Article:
MT. McKINLEY (20,320 ft.)
Or, call it by its more popular name of Denali, if you
like, although I think the official name is still McKinley.
I had to stalk it for three days to get this view from
the edge of the town of Talkeetna early one morning. It
is ususally hidden by clouds of its own making. The hard
part is finding the mountain itself. If you can do that,
it is fairly easy to find an airplane in front of it,
because the skies around there are just buzzing with
them. I rode one of them and got the pictures below.
MT. FORAKER (LEFT - 17,400 ft.), MT. HUNTER
(CENTER - 14,573 ft.), AND McKINLEY AGAIN
All three like to hide in the clouds, but they let me
have a look on that same morning. That low range of
mountains in front of McKinley is the Tokosha range,
home of Tokositna and Ruth Glaciers.
The Kahiltna Glacier starts at around 13,000 ft near
McKinley and winds its way down through a valley,
roughly to the south, passing between Foraker and
Hunter, through the lower mountains, until it finally
gives up about 45 miles from its source at around 1000
ft. It is not visible in this picture, though, or at least
Here comes Kahiltna, winding its way down the valley that
cuts through those lower mountains with plenty of fog and
clouds in the distance to cut off the view of Mt. McKinley
itself. The glacier looks just like a river, except for its
color. In fact it is a river, but it is ice that is doing the
flowing -- very slowly. The snow at the higher altitudes
piles up deeply enough and stays long enough that the
lower levels of snow get thenselves crushed into glacier
ice. That ice can then slide and deform its way down the
slope until something -- such as the warm summer
temperatures of the lower altitudes -- can halt it.
And there it goes, on down the valley. There is a set of
pictures by the National Park service showing that
Kahiltna is only moderately shorter than it was in 1916,
but that it is much thinner from top to bottom. That is
the way it (and many other glaciers) have been losing
mass. Click here for those pictures. They are on page 3
of the site.
In the two pictures below, it melts its way to an end at
an elevation of about 1000 ft in a valley that looks as if
it used to hold a much larger glacier. In the 1916
picture, it still does not fill that bare area, but it does
reach its fingers out maybe to the end of it.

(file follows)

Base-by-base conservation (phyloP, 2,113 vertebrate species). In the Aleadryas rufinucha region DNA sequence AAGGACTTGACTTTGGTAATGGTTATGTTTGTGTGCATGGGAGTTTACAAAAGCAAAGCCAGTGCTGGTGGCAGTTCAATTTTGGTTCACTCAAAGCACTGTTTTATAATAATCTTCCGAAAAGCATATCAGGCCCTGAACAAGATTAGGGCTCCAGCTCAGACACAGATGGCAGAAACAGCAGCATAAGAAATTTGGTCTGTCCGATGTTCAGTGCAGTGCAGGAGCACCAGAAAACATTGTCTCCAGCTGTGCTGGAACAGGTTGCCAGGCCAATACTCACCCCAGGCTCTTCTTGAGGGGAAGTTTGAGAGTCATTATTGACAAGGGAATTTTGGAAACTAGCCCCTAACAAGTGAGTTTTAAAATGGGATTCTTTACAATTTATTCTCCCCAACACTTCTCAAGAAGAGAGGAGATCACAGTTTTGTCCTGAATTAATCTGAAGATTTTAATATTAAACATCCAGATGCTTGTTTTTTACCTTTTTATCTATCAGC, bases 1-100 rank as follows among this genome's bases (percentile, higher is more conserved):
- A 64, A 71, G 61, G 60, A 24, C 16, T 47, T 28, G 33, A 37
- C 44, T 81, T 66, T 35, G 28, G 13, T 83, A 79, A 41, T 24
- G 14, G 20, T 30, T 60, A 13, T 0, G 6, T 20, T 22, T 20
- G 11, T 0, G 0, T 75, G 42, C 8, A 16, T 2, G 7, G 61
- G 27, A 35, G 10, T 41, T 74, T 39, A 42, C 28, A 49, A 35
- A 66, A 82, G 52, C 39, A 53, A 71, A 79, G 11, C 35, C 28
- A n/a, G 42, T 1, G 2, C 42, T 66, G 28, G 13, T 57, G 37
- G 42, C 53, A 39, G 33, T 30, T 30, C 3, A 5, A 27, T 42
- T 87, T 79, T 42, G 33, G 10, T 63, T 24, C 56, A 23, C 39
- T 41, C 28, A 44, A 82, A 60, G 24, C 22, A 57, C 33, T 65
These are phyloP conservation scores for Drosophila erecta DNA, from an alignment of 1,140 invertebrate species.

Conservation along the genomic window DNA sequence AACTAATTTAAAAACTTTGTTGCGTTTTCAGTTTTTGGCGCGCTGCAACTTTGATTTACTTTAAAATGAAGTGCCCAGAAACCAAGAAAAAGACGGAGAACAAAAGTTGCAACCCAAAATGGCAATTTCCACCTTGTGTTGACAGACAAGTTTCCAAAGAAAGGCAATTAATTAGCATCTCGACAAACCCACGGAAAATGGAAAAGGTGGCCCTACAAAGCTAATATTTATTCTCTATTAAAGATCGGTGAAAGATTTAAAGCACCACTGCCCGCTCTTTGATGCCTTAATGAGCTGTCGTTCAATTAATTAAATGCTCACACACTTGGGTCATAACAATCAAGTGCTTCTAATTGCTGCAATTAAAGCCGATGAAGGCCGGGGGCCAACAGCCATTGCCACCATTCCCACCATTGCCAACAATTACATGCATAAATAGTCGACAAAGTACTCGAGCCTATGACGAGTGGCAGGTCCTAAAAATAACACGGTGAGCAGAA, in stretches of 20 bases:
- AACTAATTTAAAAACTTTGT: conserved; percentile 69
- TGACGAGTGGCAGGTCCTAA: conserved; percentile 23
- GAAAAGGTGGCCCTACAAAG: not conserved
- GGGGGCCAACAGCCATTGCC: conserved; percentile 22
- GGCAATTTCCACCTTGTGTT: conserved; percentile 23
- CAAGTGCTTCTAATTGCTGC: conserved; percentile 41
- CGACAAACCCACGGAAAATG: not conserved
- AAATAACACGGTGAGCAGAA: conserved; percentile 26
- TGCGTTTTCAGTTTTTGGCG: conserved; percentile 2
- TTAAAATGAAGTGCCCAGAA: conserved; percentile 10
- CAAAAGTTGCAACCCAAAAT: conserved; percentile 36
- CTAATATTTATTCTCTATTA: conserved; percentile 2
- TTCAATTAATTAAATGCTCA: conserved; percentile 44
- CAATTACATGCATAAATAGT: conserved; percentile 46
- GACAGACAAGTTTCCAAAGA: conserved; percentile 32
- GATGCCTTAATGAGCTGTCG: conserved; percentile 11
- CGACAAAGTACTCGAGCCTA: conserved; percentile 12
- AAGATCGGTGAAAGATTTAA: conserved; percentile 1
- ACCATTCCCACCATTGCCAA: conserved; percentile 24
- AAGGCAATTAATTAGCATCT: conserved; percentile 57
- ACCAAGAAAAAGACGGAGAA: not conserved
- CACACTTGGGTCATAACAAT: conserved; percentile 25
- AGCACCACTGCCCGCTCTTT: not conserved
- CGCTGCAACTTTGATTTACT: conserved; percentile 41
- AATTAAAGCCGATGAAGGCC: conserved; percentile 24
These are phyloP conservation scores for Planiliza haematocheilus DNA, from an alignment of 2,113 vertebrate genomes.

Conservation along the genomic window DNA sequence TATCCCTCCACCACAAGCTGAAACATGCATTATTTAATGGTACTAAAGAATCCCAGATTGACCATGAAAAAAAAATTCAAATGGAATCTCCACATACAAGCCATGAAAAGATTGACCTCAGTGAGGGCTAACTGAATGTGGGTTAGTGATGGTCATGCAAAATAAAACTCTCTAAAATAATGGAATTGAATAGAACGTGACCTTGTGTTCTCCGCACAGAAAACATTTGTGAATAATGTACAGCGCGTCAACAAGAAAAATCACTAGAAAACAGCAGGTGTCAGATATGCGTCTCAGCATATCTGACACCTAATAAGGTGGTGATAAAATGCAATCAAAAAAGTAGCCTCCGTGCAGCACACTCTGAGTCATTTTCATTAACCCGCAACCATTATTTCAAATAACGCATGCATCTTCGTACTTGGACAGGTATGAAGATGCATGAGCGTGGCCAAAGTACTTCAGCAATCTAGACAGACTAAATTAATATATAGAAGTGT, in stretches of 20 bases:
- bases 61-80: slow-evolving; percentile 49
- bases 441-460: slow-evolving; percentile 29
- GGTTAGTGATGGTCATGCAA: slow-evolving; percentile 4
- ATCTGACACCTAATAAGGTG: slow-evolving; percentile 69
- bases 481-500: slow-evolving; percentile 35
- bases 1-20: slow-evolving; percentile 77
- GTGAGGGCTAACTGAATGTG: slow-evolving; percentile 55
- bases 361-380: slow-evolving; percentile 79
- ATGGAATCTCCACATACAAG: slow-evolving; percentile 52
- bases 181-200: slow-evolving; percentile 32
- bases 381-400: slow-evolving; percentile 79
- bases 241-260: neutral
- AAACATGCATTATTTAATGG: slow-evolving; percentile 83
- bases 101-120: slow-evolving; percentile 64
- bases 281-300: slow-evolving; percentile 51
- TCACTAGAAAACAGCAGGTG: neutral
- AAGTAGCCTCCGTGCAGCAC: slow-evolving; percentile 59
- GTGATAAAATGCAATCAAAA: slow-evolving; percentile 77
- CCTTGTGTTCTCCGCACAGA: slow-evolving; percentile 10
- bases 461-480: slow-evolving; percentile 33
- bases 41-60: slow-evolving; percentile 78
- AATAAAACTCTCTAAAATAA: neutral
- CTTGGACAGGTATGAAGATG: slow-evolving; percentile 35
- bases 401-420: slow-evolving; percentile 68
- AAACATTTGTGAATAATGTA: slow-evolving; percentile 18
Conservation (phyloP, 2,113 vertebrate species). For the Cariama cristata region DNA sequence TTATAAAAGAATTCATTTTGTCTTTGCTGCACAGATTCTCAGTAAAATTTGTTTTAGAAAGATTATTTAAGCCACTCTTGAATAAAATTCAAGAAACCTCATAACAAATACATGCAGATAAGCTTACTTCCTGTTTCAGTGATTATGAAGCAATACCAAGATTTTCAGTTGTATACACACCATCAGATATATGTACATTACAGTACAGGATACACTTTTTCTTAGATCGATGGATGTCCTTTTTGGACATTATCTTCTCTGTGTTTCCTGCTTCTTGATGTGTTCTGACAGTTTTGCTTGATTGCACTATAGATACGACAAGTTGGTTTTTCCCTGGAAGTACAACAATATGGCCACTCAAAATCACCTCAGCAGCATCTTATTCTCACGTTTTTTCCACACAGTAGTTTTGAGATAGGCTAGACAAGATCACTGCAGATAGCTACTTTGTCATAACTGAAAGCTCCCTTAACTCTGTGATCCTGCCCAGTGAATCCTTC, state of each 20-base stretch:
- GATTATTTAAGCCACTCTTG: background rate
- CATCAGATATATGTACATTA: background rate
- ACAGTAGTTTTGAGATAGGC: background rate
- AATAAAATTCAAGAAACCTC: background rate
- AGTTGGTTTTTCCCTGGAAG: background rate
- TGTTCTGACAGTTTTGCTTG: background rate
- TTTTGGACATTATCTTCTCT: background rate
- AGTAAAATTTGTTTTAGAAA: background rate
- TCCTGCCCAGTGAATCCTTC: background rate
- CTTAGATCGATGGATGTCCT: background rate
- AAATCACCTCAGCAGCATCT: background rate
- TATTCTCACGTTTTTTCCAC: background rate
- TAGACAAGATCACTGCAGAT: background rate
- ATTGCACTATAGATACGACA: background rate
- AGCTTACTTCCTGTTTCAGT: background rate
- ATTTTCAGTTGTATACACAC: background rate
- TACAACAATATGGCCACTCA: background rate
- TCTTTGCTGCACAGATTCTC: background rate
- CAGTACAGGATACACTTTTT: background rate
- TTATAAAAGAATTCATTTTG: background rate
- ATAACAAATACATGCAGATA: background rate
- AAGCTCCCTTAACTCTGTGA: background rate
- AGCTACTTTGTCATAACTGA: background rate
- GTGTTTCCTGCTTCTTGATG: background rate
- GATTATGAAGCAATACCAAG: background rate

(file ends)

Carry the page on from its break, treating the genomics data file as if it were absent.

Also in 1916, those smaller glaciers to
the side of the main one seemed thicker
and longer. Here is one of them
although I don't know its name (or even
if it has a name). From the looks of
that big hole ahead of it, I would say
that it used to be larger, anyway.
Glaciers, like rivers, can have
tributaries. In this picture the main
glacier, Kahiltna, goes off to the left,
and the others are much shorter
glaciers. This picture shows the glacier
at an elevation of about 4000 ft. On a
contour map that I have, the highest
level of the glacier seems to be at
around 13,000 or 14,000 ft.
Here is our plane full of crazy glacier
watchers banking over a spot on Kahiltna
that is at about 3000 ft. It looks like
some of the glacier surface is made of
clearer ice than most of it for some
reason. Contrast this with the very
snowy view very high in the glacier at
the source regions. Click here for such
a picture, and also hit "next" a couple of
times when you get to the site. (Don't
forget to come back here, though.)
Here is a section very close to the one
above, where you can see evidence of
melting in those very blue lakes of melted
glacier ice. Actually, it is the glacier ice
itself that is blue, although the surface of
the glacier tends to lose the blue color by, I
suppose, reverting to ordinary ice. The
ordinary ice consists of much smaller
crystals and contains a larger volume of air.
The blue color you see is the glacier ice
seen through the water. I wasn't sure
about this when I flew over Kahiltna, but it
became clear later when I visited (and
landed on) Meade Glacier near Haines, AK.
See my section on Meade Glacier.
|You can click in each picture to get a larger version. Use the "back" button to return from
the larger version. If the picture snaps down to fit your screen, put the mouse pointer in it,
wait for an icon to appear in the lower right, and click the icon to see the large version.